Drag me to Hell.
Wed Dec 9 2009
BLIND DEVOTION Eckert goes to Hell and back; Photographs: T. Charles Erickson
Time Out Ratings<strong>Rating: </strong>4/5
Rinde Eckert: rock star? Those who have followed the bullet-headed performer over the past decade know that he’s capable of much. Eckert composes in a rapturous folk-opera vein, sings with a mighty bass-baritone, and writes and acts in performance pieces that dissect faith, death and identity. Still, it’s a bit hard to see this pensive, professorial type as a hard-living thrasher of guitars (maybe a more introverted Glenn Branca). But that’s all right, since Orpheus X is not trying to replicate real-world rock; it appropriates the genre as a metaphor for the tragic split between nature and art.
In this poetic, multimedia update of the ancient myth, moodily directed by Robert Woodruff, Orpheus (Eckert) is a famous pop singer and Eurydice (Hanson) an obscure poet. Rather than lovers, as they are traditionally portrayed, the two are strangers whose lives intersect when a taxi taking Orpheus to a concert hits Eurydice as she steps from the curb. Thereafter, she descends into Hell, where she loses language and scrawls nonsense symbols on clear plastic walls, while he broods aboveground, noodling on his guitar and obsessing about a woman he barely knew. Shuttling between them is the ethereal John Kelly, alternately playing the rocker’s exasperated agent and also Hades’ queen, Persephone, who is fascinated with her newest lodger.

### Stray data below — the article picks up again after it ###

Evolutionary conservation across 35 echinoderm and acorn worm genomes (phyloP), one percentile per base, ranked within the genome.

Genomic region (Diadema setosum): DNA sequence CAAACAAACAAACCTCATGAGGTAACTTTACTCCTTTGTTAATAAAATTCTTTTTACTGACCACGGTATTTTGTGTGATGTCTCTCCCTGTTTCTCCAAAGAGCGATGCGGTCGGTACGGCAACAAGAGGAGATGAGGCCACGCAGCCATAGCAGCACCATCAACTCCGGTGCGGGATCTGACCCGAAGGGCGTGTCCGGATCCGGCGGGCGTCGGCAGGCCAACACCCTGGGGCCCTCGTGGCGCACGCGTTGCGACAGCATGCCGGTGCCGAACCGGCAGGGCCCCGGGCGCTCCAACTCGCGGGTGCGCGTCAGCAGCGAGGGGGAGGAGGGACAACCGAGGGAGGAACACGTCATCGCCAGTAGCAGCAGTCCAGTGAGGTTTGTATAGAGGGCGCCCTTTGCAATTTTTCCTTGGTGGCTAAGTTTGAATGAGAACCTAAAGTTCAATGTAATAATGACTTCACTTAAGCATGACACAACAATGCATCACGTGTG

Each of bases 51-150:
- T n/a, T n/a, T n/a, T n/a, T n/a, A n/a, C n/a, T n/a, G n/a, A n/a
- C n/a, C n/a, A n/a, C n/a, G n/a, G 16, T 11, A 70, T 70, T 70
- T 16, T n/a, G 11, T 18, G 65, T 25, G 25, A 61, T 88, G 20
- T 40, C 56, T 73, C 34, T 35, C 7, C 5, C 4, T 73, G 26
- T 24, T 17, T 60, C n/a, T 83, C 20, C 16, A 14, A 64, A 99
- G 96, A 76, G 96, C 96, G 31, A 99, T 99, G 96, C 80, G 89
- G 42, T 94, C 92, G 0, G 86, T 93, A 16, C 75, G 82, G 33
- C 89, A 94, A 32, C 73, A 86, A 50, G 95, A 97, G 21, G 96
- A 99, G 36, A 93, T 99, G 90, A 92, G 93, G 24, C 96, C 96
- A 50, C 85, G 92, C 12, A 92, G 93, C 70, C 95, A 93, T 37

By changing the vital link between the two principals from love to guilt, Eckert injects moral urgency into Orpheus’s search for his beloved, and his eleventh-hour song to liberate Eurydice is a stunner. Violent, erotic videos splash across David Zinn’s rusted-metal set, Eckert’s voice booms above the onstage band, bellowing a dirge that blends pastoral imagery, young lust and the carnage of war. Even Eurydice would agree that such climactic moments are to die for.—David Cote
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